ABBA, the Swedish pop group that created the sacred ground on which almost all of modern pop music is built, are reuniting after 35 years and writing new music. They're so committed to this that, although it's still April, they've gone ahead and announced that their first new song, "I Still Have Faith In You," will be out in December. Take that long tease as a mark of confidence that you'll still be interested months from now, or as a sign that they're a relic of a time that's lone gone in music when artists built things up for a months-long cycle and didn't just drop surprise albums on us.
The group will be touring as digital avatars in 2019. Yes, you read that correctly. The new song will see a rollout via digital performances by the band in specials that will air on NBC and the BBC. The ABBA avatar experience is made in collaboration with Universal Music Group and American Idol creator Simon Fuller — and not one thing in that sentence gives me an ounce of hope that it's something any of us should partake in.
If ABBA plays this smart, their digital avatars will be themselves in the '70s. The one good thing happening in this reunion thus far is that they've only taken the liberty of recording two new songs. I am hard-pressed to think of a band that reunited after breaking up, let alone 35 years after breaking up, and released new music that the world gave a damn about. Everyone knows reunions are about the tours, where you can play your catalog songs so the audience can sing along. There's no shortage of jams in ABBA's catalog; I would give you my pinky toe to time travel back to Wembly Arena in 1979 to see them perform "Take a Chance on Me" from the best seat in the house.
For anyone with even a whisper of doubt about the cultural significance of ABBA, allow me to remind you that you sang along to every damn song in Mamma Mia (the movie and the Broadway play), effortlessly and without having to look up a lyric. Their music is part of our DNA. For those of you who didn't read the biography (or Wikipedia), ABBA broke up after the two couples that made up the group got divorced. To say it got ugly would be like saying Fleetwood Mac seem pretty intense: understatement of the year. So it's rather surprising that they are working together, creatively, again. I would be more curious about that if it seemed they were working with any acrimony (and honestly, that's what keeps drawing us all back to Fleetwood Mac), but their song sounds sappy as hell. I'm happy they're happy, but ABBA wrote some songs with great highs about love and great lows about loss. This "happy, 35 years later" vibe does not pique my curiosity.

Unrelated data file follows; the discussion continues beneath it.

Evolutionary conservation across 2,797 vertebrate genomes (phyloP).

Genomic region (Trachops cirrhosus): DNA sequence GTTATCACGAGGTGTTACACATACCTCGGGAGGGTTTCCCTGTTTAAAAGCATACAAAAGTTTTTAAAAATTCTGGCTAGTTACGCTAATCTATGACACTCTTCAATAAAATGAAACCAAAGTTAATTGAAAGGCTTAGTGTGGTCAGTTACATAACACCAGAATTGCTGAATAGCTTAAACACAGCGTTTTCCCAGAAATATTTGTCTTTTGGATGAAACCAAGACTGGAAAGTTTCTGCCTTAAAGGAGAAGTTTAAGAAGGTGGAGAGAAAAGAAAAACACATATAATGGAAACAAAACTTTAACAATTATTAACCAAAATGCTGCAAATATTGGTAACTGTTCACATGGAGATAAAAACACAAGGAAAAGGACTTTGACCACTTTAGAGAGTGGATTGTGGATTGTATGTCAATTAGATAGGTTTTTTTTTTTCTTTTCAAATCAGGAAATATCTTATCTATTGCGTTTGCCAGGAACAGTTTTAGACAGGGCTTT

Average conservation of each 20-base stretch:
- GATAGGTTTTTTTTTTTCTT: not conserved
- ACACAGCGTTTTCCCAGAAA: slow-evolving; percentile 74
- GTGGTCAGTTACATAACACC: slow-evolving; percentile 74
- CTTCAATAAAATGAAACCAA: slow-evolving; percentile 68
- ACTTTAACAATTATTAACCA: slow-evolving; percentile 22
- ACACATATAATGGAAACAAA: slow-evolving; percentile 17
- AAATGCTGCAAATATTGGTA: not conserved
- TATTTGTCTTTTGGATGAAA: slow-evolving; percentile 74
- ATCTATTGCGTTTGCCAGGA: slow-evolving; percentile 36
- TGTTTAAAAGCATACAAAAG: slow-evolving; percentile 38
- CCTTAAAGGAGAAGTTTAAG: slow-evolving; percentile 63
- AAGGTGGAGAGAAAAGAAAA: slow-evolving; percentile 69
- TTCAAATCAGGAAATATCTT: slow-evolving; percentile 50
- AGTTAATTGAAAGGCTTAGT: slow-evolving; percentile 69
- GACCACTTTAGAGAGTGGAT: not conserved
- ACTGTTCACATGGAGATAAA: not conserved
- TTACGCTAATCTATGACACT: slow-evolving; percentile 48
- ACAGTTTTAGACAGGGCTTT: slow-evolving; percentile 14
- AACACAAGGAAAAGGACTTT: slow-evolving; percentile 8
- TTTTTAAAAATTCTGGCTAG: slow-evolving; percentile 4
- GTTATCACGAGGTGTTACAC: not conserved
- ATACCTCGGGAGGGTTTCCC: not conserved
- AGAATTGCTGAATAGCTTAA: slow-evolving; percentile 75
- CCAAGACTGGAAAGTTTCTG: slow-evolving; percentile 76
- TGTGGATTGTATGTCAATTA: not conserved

For the right person, this avatar tour could be a fun night out, probably at a theater in Vegas before the bachelorette party heads to a strip club. For those who are truly, truly, truly gung ho about this reunion, you can go fake-audition to be the fifth member of the group at the ABBA Museum in Stockholm (and please send me a link to your IG story). But if you wanted to see ABBA at their most iconic, I have bad news: you have missed the moment, and you cannot recreate it. I know, it's unfair: most of us weren't even born yet when ABBA were in their heyday. Watching them, 35 years older, do those songs will not be the same experience, and watching their digital avatars will absol-fucking-lutely not be the same experience.
I recommend hitting up a sing-along to Mamma Mia 2 at your local movie theater instead. You'll probably leave happier.
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